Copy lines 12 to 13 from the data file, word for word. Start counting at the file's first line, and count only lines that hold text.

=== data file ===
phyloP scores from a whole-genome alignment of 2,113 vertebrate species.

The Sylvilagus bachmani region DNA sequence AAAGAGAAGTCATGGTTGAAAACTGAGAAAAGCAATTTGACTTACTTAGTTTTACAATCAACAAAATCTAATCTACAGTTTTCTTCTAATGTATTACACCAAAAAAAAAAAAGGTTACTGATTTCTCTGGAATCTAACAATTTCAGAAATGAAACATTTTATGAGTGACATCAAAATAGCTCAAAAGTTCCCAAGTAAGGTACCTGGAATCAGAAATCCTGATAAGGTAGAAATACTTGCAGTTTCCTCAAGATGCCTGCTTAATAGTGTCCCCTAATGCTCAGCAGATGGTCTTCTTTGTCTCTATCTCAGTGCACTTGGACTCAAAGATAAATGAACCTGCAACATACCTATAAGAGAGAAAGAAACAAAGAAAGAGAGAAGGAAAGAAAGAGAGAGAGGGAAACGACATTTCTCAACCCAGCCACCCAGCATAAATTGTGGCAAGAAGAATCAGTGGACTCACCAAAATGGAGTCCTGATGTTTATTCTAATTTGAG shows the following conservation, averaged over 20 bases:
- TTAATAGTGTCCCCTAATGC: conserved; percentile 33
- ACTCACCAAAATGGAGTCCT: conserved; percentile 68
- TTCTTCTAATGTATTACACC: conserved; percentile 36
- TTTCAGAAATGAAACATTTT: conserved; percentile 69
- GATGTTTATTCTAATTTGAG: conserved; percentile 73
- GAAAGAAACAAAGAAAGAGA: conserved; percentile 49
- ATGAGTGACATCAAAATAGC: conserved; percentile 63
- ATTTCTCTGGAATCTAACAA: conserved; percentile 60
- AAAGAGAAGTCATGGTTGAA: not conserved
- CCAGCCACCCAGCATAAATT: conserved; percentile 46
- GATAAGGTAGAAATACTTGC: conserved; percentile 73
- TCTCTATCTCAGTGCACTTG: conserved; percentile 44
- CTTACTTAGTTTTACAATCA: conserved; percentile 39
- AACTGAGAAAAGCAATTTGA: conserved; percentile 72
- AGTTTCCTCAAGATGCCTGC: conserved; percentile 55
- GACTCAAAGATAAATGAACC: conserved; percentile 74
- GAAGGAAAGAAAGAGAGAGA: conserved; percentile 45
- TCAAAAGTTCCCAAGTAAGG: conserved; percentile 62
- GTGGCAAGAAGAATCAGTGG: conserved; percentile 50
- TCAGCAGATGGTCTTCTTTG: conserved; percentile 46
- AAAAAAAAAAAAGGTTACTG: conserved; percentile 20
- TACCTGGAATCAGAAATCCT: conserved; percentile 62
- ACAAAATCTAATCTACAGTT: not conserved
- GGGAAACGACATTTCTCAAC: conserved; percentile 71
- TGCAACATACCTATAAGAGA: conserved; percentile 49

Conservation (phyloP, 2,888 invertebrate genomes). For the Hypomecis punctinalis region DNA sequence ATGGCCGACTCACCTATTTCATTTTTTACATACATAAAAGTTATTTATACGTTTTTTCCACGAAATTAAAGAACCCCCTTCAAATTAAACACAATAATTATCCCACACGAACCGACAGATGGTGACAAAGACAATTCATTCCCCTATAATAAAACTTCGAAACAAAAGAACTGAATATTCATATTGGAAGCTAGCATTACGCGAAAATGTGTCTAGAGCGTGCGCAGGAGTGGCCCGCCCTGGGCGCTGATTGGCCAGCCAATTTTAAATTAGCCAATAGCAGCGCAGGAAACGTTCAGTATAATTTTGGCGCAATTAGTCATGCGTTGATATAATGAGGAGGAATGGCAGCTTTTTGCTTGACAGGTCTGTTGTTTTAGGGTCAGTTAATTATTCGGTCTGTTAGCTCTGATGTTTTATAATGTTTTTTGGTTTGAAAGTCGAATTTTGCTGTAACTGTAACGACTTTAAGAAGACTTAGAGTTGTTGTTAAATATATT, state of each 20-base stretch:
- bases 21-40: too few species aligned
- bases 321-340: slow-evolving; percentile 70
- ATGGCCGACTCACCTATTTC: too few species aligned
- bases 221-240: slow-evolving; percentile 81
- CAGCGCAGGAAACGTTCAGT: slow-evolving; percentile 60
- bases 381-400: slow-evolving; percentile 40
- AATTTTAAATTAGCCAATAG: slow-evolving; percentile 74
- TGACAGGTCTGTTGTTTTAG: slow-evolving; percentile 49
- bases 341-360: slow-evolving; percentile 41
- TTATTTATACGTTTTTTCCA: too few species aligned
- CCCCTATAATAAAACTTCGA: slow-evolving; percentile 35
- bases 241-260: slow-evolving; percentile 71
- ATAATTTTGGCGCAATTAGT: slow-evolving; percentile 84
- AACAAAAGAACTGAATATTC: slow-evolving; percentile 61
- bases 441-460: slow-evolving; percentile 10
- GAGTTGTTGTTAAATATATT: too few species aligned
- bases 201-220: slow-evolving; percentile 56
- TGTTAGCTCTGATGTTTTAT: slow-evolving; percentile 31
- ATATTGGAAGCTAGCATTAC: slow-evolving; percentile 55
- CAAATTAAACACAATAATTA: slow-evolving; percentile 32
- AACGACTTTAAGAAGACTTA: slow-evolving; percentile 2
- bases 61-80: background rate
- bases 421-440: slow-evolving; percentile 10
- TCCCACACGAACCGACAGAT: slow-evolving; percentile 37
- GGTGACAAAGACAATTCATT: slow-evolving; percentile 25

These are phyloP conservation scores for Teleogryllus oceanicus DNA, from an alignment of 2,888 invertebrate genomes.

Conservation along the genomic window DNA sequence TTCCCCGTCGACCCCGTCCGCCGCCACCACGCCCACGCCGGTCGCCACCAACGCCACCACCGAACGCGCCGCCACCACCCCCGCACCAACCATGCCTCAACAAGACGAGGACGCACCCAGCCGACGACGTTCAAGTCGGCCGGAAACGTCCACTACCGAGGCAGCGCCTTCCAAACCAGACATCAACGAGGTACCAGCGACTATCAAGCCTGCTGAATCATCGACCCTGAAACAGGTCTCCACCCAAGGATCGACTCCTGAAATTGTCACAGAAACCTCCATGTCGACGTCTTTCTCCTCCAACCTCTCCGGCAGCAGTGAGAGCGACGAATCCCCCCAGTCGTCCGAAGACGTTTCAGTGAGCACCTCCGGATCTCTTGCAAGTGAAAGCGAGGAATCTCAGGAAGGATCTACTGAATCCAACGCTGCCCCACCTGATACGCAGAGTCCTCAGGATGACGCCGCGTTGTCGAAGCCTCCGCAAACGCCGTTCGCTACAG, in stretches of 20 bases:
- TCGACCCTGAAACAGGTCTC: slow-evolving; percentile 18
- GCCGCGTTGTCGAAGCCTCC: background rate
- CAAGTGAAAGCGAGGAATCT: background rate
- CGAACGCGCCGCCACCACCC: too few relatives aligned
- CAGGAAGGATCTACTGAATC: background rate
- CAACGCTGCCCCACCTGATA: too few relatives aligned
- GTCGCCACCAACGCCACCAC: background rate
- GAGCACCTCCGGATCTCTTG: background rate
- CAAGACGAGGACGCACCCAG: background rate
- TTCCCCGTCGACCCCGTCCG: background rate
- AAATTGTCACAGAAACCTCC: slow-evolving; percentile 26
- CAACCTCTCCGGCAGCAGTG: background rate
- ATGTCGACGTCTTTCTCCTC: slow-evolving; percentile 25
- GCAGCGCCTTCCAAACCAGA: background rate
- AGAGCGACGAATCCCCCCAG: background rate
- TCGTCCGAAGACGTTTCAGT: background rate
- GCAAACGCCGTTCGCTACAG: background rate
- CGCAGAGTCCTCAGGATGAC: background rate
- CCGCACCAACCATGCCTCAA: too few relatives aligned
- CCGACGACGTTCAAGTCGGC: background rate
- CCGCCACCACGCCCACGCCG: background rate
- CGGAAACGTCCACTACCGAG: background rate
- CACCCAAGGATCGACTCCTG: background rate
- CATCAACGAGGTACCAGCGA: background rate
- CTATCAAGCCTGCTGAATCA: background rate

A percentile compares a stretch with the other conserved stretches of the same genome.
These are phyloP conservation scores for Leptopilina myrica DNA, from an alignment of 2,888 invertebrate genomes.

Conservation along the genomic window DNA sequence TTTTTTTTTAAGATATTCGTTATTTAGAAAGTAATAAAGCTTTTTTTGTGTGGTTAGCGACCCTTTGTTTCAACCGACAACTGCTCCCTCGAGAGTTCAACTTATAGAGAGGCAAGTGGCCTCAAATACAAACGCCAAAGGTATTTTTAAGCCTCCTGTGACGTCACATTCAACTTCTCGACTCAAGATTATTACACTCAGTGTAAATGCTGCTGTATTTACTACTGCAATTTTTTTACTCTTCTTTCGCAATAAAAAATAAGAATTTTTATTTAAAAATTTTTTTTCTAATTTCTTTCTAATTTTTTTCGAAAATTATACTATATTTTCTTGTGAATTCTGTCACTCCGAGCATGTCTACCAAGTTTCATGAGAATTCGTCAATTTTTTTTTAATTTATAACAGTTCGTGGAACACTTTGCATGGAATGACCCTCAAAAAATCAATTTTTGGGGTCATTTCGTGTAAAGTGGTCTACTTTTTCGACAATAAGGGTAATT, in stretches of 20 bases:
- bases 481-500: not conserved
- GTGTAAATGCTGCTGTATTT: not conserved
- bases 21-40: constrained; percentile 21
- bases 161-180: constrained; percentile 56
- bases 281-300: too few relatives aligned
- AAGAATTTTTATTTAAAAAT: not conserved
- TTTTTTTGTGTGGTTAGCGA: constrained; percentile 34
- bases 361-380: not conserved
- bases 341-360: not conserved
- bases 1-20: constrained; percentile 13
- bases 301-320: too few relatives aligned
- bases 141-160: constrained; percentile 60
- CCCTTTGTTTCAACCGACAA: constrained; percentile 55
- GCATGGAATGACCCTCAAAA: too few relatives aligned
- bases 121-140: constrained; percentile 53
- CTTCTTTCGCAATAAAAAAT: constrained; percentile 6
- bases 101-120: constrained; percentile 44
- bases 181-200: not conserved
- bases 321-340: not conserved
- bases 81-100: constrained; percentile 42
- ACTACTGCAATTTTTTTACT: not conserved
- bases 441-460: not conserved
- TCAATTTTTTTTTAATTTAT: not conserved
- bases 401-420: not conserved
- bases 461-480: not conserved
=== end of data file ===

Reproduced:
- CCAGCCACCCAGCATAAATT: conserved; percentile 46
- GATAAGGTAGAAATACTTGC: conserved; percentile 73